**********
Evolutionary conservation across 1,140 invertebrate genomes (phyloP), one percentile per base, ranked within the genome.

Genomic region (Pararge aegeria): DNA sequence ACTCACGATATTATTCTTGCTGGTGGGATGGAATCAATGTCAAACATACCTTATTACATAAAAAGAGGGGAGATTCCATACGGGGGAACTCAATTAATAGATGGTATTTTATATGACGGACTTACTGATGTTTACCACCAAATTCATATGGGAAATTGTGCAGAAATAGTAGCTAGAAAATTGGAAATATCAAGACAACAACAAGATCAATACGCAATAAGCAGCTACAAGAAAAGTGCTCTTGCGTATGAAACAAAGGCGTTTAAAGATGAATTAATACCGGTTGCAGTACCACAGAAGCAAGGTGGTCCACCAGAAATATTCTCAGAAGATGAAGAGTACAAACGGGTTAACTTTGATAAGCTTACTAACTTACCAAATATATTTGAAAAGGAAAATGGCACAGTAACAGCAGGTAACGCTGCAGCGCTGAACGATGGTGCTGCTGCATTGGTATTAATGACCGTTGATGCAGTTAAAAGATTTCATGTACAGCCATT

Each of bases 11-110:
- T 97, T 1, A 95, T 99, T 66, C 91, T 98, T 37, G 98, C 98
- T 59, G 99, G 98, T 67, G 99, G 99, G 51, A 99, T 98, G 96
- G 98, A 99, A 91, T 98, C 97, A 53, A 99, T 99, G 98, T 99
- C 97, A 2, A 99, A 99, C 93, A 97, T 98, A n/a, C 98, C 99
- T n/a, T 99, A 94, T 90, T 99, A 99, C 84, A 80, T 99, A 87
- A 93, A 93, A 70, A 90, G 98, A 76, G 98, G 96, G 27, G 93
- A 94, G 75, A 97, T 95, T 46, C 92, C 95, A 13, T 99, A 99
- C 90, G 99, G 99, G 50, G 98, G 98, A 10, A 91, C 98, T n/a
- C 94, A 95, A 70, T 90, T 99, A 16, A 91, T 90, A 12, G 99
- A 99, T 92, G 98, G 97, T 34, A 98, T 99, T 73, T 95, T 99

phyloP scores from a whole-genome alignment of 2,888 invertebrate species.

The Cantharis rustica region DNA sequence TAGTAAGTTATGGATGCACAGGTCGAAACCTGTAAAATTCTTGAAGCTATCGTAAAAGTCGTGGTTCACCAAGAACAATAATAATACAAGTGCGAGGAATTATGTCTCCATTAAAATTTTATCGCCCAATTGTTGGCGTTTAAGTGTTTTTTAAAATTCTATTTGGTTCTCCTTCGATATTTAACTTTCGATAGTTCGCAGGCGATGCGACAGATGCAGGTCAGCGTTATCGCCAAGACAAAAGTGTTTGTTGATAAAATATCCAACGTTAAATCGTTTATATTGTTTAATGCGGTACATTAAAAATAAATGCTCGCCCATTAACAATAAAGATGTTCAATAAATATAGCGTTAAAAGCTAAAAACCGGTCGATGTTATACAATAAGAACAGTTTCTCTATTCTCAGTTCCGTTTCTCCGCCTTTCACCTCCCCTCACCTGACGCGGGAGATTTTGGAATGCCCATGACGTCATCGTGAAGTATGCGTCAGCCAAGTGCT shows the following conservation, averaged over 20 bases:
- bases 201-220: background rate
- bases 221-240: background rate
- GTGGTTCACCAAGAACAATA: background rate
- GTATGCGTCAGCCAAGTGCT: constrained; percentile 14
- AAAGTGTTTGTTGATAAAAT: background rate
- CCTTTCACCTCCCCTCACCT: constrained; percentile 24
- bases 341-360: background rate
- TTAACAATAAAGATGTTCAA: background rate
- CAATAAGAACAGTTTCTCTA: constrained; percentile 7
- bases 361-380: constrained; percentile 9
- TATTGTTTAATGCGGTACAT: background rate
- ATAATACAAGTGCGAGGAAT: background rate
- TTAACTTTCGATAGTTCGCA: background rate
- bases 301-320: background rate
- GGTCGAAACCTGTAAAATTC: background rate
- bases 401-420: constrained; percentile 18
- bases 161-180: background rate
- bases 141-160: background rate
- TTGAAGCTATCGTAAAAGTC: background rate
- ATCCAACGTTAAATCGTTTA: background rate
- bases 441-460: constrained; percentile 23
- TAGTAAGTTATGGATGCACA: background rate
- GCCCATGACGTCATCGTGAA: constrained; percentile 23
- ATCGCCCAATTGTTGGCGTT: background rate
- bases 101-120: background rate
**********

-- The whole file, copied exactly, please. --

Evolutionary conservation across 1,140 invertebrate genomes (phyloP), one percentile per base, ranked within the genome.

Genomic region (Pararge aegeria): DNA sequence ACTCACGATATTATTCTTGCTGGTGGGATGGAATCAATGTCAAACATACCTTATTACATAAAAAGAGGGGAGATTCCATACGGGGGAACTCAATTAATAGATGGTATTTTATATGACGGACTTACTGATGTTTACCACCAAATTCATATGGGAAATTGTGCAGAAATAGTAGCTAGAAAATTGGAAATATCAAGACAACAACAAGATCAATACGCAATAAGCAGCTACAAGAAAAGTGCTCTTGCGTATGAAACAAAGGCGTTTAAAGATGAATTAATACCGGTTGCAGTACCACAGAAGCAAGGTGGTCCACCAGAAATATTCTCAGAAGATGAAGAGTACAAACGGGTTAACTTTGATAAGCTTACTAACTTACCAAATATATTTGAAAAGGAAAATGGCACAGTAACAGCAGGTAACGCTGCAGCGCTGAACGATGGTGCTGCTGCATTGGTATTAATGACCGTTGATGCAGTTAAAAGATTTCATGTACAGCCATT

Each of bases 11-110:
- T 97, T 1, A 95, T 99, T 66, C 91, T 98, T 37, G 98, C 98
- T 59, G 99, G 98, T 67, G 99, G 99, G 51, A 99, T 98, G 96
- G 98, A 99, A 91, T 98, C 97, A 53, A 99, T 99, G 98, T 99
- C 97, A 2, A 99, A 99, C 93, A 97, T 98, A n/a, C 98, C 99
- T n/a, T 99, A 94, T 90, T 99, A 99, C 84, A 80, T 99, A 87
- A 93, A 93, A 70, A 90, G 98, A 76, G 98, G 96, G 27, G 93
- A 94, G 75, A 97, T 95, T 46, C 92, C 95, A 13, T 99, A 99
- C 90, G 99, G 99, G 50, G 98, G 98, A 10, A 91, C 98, T n/a
- C 94, A 95, A 70, T 90, T 99, A 16, A 91, T 90, A 12, G 99
- A 99, T 92, G 98, G 97, T 34, A 98, T 99, T 73, T 95, T 99

phyloP scores from a whole-genome alignment of 2,888 invertebrate species.

The Cantharis rustica region DNA sequence TAGTAAGTTATGGATGCACAGGTCGAAACCTGTAAAATTCTTGAAGCTATCGTAAAAGTCGTGGTTCACCAAGAACAATAATAATACAAGTGCGAGGAATTATGTCTCCATTAAAATTTTATCGCCCAATTGTTGGCGTTTAAGTGTTTTTTAAAATTCTATTTGGTTCTCCTTCGATATTTAACTTTCGATAGTTCGCAGGCGATGCGACAGATGCAGGTCAGCGTTATCGCCAAGACAAAAGTGTTTGTTGATAAAATATCCAACGTTAAATCGTTTATATTGTTTAATGCGGTACATTAAAAATAAATGCTCGCCCATTAACAATAAAGATGTTCAATAAATATAGCGTTAAAAGCTAAAAACCGGTCGATGTTATACAATAAGAACAGTTTCTCTATTCTCAGTTCCGTTTCTCCGCCTTTCACCTCCCCTCACCTGACGCGGGAGATTTTGGAATGCCCATGACGTCATCGTGAAGTATGCGTCAGCCAAGTGCT shows the following conservation, averaged over 20 bases:
- bases 201-220: background rate
- bases 221-240: background rate
- GTGGTTCACCAAGAACAATA: background rate
- GTATGCGTCAGCCAAGTGCT: constrained; percentile 14
- AAAGTGTTTGTTGATAAAAT: background rate
- CCTTTCACCTCCCCTCACCT: constrained; percentile 24
- bases 341-360: background rate
- TTAACAATAAAGATGTTCAA: background rate
- CAATAAGAACAGTTTCTCTA: constrained; percentile 7
- bases 361-380: constrained; percentile 9
- TATTGTTTAATGCGGTACAT: background rate
- ATAATACAAGTGCGAGGAAT: background rate
- TTAACTTTCGATAGTTCGCA: background rate
- bases 301-320: background rate
- GGTCGAAACCTGTAAAATTC: background rate
- bases 401-420: constrained; percentile 18
- bases 161-180: background rate
- bases 141-160: background rate
- TTGAAGCTATCGTAAAAGTC: background rate
- ATCCAACGTTAAATCGTTTA: background rate
- bases 441-460: constrained; percentile 23
- TAGTAAGTTATGGATGCACA: background rate
- GCCCATGACGTCATCGTGAA: constrained; percentile 23
- ATCGCCCAATTGTTGGCGTT: background rate
- bases 101-120: background rate